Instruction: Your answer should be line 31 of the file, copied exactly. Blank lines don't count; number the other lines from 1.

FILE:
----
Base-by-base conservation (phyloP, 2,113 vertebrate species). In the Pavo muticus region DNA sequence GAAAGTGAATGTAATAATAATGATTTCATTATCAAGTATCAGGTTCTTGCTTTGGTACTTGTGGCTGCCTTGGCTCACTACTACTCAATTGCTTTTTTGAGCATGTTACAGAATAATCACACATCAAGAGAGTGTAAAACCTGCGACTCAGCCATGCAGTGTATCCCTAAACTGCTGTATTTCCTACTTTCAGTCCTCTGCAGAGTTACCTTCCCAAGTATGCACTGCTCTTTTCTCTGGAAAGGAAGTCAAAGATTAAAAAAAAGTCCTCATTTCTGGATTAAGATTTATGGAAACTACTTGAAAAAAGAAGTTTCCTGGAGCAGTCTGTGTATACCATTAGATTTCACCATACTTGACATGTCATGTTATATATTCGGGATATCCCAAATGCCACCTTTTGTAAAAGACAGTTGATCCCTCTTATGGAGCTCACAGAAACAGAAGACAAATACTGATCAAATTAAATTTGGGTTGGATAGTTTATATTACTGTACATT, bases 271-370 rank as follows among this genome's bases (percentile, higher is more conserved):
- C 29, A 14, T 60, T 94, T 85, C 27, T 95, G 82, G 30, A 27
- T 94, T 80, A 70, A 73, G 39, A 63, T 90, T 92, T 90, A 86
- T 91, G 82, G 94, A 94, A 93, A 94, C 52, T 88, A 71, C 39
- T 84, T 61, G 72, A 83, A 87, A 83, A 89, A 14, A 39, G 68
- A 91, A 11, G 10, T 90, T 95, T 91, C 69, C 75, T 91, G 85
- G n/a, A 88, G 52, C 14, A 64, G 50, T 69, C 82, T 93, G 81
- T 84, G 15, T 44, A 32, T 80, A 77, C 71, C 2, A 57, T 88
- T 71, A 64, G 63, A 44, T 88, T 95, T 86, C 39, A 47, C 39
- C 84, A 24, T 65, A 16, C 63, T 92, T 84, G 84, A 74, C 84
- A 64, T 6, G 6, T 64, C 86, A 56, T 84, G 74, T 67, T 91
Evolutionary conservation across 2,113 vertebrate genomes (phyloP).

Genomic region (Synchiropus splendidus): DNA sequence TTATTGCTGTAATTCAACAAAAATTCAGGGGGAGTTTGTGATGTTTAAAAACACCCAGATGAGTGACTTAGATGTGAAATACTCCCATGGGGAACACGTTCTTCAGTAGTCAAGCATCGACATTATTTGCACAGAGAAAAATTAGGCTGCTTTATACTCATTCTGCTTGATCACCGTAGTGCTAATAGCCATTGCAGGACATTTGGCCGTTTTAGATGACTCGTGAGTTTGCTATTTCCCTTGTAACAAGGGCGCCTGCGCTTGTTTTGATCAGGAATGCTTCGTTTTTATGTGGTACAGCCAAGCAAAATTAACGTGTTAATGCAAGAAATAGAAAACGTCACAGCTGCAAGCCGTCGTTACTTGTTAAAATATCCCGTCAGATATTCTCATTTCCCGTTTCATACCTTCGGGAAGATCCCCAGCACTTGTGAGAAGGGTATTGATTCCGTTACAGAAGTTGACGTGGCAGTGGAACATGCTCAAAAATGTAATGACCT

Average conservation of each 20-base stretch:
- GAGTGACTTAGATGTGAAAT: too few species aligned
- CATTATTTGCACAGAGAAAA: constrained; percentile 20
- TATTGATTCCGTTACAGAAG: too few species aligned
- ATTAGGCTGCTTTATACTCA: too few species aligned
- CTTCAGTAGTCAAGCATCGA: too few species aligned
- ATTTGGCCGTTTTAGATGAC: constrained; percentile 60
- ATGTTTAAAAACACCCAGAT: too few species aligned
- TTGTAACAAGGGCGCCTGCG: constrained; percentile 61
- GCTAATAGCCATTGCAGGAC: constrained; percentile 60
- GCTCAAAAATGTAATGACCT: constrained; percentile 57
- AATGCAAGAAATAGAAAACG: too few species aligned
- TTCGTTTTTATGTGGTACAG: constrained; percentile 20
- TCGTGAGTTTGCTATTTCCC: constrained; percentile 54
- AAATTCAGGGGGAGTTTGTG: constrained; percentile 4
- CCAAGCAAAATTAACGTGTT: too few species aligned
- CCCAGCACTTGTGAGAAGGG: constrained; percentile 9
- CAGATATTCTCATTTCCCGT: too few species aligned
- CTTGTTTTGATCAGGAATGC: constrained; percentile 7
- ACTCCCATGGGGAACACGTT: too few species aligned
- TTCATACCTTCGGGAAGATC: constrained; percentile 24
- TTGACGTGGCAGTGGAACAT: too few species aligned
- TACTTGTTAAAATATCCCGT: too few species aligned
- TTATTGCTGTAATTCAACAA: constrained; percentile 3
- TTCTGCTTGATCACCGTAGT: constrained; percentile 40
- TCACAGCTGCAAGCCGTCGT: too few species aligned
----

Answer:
- CAGATATTCTCATTTCCCGT: too few species aligned